NY Sports Day

Roddick Announces His Retirement From Tennis

FLUSHING MEADOWS, NY – Note to the press covering the US Open: You won’t have Andy Roddick to kick around anymore.

Or maybe he kicked us around.

The smart, quick-witted face of American Tennis since Andre Agassi retired, announced that this US Open will be his last tournament.

“I just feel like it’s time,” he said. “I don’t know that I’m healthy enough or committed enough to go another year.  I’ve always wanted to, in a perfect world, finish at this event.  I have a lot of family and friends here.  I’ve thought all year that I would know when I got to this tournament.

“When I was playing my first round, I knew.”

It’s always good for an athlete to know when to get out. And if his heart isn’t into it, then there is no reason to play. He made his money and has a good life with wife Brooklyn Decker.

And he ends a champion winning the 2003 US Open, but also losing three Wimbledon Finals and the 2006 US Open Finals to Roger Federer.

In that way, he is more like the Patrick Ewing Knicks, who couldn’t beat Michael Jordan.

But still, it’s all special. And frankly it’s too early for Roddick to tell what his greatest achievement has been.

“I don’t view it in a scope of where you had your best win,” he said.  “I’ve had a lot of different memories.  I’ll certainly look back.  I feel like I’d be cheating the other memories if I said one was the highlight.

“You know, I feel like I’ve been very lucky.  That’s certainly not lost on me.”

Maybe the toughest was the 2009 Wimbledon Finals which went to five sets and Federer beat him 16-14 in the fifth set.

It was the one that got away for Roddick but it also shows the type of player he was.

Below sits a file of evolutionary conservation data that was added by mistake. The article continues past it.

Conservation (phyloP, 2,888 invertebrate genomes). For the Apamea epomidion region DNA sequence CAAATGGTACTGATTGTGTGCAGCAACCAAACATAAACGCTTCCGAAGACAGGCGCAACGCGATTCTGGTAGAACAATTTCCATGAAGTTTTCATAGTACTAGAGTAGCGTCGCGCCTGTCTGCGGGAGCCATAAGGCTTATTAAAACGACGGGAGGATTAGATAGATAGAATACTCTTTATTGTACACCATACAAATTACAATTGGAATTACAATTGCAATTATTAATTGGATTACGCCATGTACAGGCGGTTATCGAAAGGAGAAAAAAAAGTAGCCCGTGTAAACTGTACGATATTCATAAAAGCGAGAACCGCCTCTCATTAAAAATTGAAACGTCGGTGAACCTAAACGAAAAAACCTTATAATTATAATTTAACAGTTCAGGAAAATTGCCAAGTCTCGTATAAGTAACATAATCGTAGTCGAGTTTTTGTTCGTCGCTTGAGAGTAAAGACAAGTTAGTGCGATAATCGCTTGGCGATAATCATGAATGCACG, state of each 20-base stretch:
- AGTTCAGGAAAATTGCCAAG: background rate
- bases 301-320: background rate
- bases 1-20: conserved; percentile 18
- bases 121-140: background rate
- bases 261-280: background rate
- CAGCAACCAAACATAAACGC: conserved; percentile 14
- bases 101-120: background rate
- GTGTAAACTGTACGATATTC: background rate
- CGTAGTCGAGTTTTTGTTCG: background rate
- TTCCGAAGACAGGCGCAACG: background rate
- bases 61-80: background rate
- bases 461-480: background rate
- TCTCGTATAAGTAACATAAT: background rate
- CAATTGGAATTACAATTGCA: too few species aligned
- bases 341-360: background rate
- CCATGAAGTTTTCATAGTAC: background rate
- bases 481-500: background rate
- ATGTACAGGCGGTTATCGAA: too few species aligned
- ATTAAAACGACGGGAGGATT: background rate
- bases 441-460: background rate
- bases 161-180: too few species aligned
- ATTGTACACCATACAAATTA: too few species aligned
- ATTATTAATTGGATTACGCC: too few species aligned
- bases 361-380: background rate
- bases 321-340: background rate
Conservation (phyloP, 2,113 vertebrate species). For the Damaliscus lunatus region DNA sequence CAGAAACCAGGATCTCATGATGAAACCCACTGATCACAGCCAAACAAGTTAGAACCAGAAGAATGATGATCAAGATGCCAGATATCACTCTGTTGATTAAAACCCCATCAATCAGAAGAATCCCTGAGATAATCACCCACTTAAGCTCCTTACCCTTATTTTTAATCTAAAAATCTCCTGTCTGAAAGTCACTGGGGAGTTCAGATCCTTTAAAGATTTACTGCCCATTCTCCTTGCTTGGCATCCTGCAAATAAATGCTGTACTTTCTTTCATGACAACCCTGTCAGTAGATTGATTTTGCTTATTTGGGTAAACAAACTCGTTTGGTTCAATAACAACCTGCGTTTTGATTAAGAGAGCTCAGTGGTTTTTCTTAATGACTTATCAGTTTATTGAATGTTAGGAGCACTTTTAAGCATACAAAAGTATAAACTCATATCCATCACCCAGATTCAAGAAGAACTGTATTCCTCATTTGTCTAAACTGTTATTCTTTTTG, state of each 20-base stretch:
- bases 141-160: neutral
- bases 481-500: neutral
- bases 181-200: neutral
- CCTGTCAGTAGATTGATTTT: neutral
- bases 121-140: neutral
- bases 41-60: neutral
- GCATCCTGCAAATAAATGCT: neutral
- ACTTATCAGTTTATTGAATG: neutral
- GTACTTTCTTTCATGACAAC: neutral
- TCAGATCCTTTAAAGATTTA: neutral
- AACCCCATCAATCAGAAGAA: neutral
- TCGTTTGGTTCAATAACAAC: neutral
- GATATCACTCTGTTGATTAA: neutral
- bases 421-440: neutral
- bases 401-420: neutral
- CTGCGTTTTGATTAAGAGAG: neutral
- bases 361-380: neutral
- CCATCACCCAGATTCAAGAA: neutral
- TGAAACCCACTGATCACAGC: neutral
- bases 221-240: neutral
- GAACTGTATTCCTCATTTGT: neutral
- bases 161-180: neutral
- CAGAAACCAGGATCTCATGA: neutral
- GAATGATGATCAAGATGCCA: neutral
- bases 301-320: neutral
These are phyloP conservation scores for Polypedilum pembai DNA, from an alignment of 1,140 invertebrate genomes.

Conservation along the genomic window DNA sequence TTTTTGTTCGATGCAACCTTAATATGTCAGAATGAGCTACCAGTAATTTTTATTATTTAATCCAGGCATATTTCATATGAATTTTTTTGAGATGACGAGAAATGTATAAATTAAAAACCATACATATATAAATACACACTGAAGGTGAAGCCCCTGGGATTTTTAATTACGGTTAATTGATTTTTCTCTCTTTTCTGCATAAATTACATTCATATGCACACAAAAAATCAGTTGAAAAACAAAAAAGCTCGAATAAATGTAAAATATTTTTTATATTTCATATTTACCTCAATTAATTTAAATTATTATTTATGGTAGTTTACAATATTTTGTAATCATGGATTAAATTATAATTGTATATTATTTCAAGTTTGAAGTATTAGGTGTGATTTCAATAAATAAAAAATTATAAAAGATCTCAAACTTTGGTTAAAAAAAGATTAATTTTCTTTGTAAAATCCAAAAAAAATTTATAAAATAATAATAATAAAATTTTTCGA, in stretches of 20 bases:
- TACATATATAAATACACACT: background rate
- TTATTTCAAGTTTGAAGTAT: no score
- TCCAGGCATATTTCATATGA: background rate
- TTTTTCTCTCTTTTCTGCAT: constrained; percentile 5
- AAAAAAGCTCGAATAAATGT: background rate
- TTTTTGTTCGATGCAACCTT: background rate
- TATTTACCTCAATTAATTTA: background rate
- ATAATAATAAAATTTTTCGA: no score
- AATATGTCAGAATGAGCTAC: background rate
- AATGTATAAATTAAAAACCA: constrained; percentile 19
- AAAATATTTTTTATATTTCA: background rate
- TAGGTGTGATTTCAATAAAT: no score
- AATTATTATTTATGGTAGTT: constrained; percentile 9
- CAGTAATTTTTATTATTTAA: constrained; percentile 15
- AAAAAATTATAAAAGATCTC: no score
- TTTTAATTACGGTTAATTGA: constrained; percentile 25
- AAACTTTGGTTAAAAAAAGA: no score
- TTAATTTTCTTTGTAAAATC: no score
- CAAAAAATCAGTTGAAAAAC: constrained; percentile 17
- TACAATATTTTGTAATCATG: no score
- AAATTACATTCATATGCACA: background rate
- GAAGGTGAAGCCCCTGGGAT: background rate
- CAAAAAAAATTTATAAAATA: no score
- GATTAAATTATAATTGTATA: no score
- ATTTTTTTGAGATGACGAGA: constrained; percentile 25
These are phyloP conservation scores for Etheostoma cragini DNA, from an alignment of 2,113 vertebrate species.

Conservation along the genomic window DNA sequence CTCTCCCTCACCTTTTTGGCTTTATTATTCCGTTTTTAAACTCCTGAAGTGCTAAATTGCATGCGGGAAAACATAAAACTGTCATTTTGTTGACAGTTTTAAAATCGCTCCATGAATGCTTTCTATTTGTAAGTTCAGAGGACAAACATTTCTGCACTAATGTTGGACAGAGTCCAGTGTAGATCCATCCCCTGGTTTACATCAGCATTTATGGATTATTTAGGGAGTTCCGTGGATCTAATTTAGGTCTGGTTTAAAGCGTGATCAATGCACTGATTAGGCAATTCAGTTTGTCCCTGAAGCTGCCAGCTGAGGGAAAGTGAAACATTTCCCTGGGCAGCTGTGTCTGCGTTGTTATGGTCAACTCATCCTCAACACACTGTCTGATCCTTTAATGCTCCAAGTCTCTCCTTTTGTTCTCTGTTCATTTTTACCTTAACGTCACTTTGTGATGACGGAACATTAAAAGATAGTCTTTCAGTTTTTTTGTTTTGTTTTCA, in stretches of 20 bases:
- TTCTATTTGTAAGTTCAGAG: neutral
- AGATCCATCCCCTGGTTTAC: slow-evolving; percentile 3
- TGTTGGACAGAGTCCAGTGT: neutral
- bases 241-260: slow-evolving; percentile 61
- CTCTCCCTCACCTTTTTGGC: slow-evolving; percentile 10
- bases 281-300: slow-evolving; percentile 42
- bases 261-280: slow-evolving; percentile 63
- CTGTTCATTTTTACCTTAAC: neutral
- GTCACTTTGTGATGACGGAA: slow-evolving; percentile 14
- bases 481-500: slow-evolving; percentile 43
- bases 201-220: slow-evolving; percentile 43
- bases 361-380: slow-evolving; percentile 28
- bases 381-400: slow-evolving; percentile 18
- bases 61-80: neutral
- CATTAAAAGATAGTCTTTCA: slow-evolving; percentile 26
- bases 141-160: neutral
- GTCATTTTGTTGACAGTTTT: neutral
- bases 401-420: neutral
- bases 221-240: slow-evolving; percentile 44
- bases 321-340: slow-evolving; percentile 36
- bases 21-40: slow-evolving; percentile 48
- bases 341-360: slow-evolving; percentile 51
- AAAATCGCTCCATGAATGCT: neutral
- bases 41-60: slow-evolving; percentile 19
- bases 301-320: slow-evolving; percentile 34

On Tuesday, he discussed the game after his first round match and said he thought the reason why he lasted so long was his ability to make adjustments. When he started the game was less physical but became more of a power match over the last five years.

“The game completely changed,” Roddick said.  “I was able to kind of recognize it.  It’s funny, because the things I feel like I get criticized for have kept me around a lot more than my contemporaries.

“Let’s say I came up with Marat and Ferrero and a couple other guys.  Obviously everyone points to Roger, but we can all point to Roger all day.  If that’s the comparison we’re drawing, then we’re going to end up with the stories we have had.

“I saw the way the game was going.  You have to get stronger and quicker.  I don’t think there was much room for a plodder who could hit the ball pretty hard.”

“It was a conscious effort at times, and I feel like that’s added to longevity a little bit.”

Now at 30, it’s time to move on. Roddick will close out his career either tomorrow or sometime next week as he looks to put a capper on one of the more interesting eras in American tennis history.

And what’s next?

“Well, immediately we announced yesterday or the day before we’re building, with my foundation, a youth tennis and learning center in Austin,” he said  “I’d like to be hands on with that and not see it periodically.  I’d like to be kind of on‑site every day.  There’s some other projects, kind of side projects, that I’ve been doing.

“Those excite me a lot right now.  So I’m looking forward to it.”


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